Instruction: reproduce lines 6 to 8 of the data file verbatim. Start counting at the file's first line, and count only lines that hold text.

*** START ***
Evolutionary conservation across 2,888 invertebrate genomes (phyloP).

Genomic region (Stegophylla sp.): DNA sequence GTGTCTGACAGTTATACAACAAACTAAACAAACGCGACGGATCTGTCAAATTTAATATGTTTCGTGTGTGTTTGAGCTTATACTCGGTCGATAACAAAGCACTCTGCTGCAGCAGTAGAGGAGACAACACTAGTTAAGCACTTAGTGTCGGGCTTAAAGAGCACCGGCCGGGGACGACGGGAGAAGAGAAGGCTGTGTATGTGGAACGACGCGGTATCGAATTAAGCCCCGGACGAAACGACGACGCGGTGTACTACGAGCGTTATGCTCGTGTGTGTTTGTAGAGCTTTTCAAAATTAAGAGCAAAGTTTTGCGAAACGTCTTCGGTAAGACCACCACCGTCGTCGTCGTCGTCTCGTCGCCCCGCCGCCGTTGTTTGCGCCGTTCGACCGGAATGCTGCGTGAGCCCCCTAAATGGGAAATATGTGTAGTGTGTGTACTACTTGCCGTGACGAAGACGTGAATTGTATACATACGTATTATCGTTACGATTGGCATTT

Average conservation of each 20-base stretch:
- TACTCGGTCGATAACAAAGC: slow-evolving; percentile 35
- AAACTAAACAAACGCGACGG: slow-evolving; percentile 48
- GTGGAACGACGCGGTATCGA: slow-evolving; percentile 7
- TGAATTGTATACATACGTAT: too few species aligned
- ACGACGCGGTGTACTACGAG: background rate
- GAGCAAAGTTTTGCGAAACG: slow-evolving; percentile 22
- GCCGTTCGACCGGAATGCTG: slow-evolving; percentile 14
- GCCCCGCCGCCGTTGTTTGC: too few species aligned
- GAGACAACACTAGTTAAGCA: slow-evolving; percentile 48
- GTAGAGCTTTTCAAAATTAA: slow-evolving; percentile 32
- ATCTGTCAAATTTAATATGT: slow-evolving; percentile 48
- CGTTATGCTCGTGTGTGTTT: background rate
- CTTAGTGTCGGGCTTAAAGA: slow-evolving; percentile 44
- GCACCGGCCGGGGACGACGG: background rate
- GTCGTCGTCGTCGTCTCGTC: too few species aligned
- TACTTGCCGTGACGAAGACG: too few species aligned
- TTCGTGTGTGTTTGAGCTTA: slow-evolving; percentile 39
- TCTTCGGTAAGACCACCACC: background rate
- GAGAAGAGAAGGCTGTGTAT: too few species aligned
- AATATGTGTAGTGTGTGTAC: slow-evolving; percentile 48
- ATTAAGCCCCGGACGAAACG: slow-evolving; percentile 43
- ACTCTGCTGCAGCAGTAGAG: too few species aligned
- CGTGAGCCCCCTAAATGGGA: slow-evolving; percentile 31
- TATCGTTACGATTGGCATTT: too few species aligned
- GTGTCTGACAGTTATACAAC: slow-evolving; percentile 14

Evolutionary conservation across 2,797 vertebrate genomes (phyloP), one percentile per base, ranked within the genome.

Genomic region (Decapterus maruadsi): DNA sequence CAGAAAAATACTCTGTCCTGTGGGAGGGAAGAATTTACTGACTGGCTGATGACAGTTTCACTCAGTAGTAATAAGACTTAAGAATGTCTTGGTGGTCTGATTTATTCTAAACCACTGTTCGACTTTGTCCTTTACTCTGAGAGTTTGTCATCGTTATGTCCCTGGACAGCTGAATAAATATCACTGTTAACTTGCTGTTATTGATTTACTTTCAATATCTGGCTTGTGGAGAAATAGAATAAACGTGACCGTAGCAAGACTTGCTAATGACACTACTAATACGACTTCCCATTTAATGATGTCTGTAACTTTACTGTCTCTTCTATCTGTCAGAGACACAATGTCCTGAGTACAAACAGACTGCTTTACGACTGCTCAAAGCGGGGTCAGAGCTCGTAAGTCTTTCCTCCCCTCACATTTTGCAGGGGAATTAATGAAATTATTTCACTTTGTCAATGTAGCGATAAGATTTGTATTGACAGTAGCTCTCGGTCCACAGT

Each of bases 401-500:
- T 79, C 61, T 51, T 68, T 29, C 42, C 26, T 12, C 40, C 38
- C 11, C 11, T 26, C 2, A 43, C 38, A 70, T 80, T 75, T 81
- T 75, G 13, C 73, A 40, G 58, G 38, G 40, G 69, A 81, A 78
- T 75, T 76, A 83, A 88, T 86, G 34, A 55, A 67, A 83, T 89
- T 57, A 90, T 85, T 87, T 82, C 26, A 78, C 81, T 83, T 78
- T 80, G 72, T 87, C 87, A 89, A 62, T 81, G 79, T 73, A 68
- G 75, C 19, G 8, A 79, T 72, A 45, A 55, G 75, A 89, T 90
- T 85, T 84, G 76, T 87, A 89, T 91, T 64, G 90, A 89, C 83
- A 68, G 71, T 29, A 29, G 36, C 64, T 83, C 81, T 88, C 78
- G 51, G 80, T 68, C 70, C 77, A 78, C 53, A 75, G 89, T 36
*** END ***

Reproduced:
- GTGGAACGACGCGGTATCGA: slow-evolving; percentile 7
- TGAATTGTATACATACGTAT: too few species aligned
- ACGACGCGGTGTACTACGAG: background rate